The announcement from European football's governing body could result in heavy punishments for Spanish titans Barca and Madrid and Italian heavyweights Juventus.

UEFA said in a statement: "Following an investigation conducted by UEFA ethics and disciplinary inspectors in connection with the so-called 'Super League' project, disciplinary proceedings have been opened against Real Madrid CF, FC Barcelona and Juventus FC for a potential violation of UEFA's legal framework.

"Further information will be made available in due course."

Gianni Infantino has denied FIFA colluded with clubs on the controversial Super League but stopped short of saying there had been no talks about the project.

The president of world football's governing body spoke out on Friday after the FIFA congress, describing the Super League attempted breakaway as "a rupture" in the game.

Asked whether FIFA had any involvement in the Super League planning or if it had offered support, Infantino gave a nine-minute response in which he said it was his job to always listen to anybody in the game considering a new format.

LaLiga president Javier Tebas recently accused Infantino of encouraging the Super League, but the FIFA chief rebutted that claim.

"Let me tell you that when we are analysing these questions, we should look at the facts and not rumours or corridor gossip, especially not coming from certain parts," Infantino said.

The proposed new competition was announced and quashed in the space of around 48 hours in April, a breath-taking episode that saw players, coaches, supporter groups, national associations, politicians and even royalty express dismay at the closed-door concept.

Liverpool, Manchester United, Manchester City, Chelsea, Arsenal and Tottenham announced they would be taking part, as did Barcelona, Real Madrid and Atletico Madrid from LaLiga, and Serie A giants Juventus, Milan and Inter also signed up. The project, a major threat to the UEFA Champions League, collapsed dramatically, but there are some who expect it to be revived.

"I know many clubs," Infantino told reporters in a conference call. "I speak with clubs for many years, since my days at UEFA, and when speaking to European clubs the Super League topic always is a topic for discussion.

"Everyone in football knows that, so let's not play games here. Everyone in football knows for years clubs have been studying and preparing for this or similar projects.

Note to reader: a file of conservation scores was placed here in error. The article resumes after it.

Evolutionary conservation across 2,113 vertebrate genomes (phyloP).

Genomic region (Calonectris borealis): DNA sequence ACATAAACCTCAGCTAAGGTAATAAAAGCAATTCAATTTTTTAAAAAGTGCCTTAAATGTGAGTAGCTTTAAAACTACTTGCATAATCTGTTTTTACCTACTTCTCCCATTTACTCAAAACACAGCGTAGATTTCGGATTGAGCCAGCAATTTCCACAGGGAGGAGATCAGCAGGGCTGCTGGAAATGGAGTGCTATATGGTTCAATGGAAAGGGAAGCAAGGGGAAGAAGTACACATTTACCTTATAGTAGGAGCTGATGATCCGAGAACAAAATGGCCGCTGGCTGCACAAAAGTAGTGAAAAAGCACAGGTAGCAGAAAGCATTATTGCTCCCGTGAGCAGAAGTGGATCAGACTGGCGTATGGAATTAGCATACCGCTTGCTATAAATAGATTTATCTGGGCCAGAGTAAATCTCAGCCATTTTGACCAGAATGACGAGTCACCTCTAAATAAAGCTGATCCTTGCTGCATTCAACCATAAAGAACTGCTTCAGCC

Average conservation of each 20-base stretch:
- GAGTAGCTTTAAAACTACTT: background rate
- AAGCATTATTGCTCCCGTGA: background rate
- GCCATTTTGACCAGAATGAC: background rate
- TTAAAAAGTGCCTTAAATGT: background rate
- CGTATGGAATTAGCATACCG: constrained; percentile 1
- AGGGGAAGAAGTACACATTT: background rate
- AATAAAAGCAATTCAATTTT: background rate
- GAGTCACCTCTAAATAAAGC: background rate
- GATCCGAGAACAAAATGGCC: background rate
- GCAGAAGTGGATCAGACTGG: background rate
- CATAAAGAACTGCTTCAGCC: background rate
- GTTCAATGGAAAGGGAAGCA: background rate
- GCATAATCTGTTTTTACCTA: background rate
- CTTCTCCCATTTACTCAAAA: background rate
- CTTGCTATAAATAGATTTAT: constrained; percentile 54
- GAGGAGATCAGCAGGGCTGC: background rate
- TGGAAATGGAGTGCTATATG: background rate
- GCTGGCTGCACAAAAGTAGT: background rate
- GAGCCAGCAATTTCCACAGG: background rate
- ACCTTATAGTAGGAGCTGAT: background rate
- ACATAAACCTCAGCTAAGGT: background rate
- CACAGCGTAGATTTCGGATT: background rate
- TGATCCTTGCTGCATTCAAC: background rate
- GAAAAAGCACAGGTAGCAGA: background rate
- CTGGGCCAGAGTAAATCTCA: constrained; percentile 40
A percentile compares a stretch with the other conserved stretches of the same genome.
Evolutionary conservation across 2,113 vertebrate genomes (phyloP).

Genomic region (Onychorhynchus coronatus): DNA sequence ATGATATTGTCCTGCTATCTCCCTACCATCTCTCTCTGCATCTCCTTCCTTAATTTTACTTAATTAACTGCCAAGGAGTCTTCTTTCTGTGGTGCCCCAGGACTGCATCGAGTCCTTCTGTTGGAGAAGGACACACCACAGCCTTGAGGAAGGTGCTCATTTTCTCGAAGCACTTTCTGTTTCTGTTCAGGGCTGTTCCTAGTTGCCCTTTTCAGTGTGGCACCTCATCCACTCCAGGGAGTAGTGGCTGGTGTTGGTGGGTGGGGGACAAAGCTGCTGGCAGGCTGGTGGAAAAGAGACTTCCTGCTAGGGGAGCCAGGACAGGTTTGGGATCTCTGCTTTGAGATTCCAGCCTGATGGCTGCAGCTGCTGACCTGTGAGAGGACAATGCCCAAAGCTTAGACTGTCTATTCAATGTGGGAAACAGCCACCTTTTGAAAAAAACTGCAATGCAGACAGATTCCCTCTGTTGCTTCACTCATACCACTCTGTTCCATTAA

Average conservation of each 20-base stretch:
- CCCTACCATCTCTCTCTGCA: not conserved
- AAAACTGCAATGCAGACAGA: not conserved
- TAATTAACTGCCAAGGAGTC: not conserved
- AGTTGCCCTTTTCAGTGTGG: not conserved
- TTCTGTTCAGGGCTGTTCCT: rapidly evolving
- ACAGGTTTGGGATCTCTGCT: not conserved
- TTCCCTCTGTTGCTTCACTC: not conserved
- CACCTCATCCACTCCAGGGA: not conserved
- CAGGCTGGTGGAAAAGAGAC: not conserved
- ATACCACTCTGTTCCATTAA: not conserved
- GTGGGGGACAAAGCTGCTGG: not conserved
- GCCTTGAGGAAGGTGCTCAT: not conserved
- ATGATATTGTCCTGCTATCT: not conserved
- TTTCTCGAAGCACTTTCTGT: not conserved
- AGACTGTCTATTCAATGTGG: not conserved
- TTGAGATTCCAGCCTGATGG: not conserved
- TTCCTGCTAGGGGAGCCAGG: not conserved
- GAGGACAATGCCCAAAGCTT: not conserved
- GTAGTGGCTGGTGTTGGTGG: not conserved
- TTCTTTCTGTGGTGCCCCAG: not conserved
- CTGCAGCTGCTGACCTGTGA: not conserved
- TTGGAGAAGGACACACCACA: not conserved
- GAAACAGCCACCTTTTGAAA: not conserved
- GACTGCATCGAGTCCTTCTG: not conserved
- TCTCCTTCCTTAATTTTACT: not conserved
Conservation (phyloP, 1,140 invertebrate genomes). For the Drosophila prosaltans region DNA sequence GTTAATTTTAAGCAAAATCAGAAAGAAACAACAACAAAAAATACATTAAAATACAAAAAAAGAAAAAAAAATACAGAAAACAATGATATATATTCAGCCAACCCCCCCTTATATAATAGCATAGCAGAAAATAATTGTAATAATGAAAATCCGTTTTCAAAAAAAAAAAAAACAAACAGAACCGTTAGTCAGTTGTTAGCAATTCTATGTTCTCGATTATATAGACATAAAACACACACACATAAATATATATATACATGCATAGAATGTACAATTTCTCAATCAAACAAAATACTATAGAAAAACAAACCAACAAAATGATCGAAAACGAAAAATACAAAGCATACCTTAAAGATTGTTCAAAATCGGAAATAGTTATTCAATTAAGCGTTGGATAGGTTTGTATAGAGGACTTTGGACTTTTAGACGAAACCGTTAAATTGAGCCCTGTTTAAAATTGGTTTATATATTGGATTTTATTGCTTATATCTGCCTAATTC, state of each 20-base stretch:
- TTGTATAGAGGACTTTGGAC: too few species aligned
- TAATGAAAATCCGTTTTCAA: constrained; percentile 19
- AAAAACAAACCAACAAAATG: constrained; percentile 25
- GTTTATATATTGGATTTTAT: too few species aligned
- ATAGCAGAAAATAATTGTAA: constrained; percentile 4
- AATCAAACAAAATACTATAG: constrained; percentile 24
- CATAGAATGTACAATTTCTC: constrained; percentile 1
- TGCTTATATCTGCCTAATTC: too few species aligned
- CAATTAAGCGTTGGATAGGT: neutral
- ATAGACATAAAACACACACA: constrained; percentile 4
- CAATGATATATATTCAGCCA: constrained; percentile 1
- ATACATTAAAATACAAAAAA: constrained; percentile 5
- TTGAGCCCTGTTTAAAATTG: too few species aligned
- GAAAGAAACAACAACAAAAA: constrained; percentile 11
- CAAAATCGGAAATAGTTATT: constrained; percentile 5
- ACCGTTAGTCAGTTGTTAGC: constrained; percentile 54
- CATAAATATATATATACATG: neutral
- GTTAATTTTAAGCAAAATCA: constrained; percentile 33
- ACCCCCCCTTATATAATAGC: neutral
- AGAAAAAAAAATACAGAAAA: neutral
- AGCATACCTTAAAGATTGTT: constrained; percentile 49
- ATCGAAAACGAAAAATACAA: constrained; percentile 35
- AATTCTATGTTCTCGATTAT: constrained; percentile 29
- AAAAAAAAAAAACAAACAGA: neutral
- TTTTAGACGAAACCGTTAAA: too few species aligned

"In the 16 years I was in UEFA we always managed that, and I can tell you there were projects that were far more advanced than the one we have seen recently.

"At FIFA it is also my responsibility and our responsibility to discuss with football stakeholders. Now to listen to some clubs and to speak with some clubs doesn't certainly mean in any way whatsoever that FIFA was behind, was colluding, was plotting or I don't know what words you used for any Super League project."

Infantino pointed to a FIFA statement issued in January that said a breakaway competition would not be recognised by the world body.

"In that moment, the rupture was of course becoming inevitable and the rupture is never good, it's not good for anyone," Infantino said on Friday. "No war is good – never. We are ready to defend football from projects we know are wrong."

He added: "I don't close the doors to any discussion with anyone – never – about new formats, new ideas, new competitions. I'm ready to listen to everyone.

"This is my job ... the way I live the presidency of FIFA.

"I'm aware some people prefer to spin these discussions in a different way and I can understand that attacking me or FIFA is a good way to divert the attention from real problems that have never been addressed in the last years."

Infantino did not specify his target for that remark, but said: "I hope that as of today we can move to the real issues that football is facing."

Liverpool have announced plans to create a new supporters board to give fan representation at executive levels of the club and put them "at the heart of its decision-making processes".

The plans, which will be formalised before next season, come in the wake of fan-led protests over Liverpool's involvement in the failed European Super League.

Reds owner John Henry signed the club up for the breakaway project last month before they backed out, with the American later issuing an apology where he acknowledged fans had been "let down".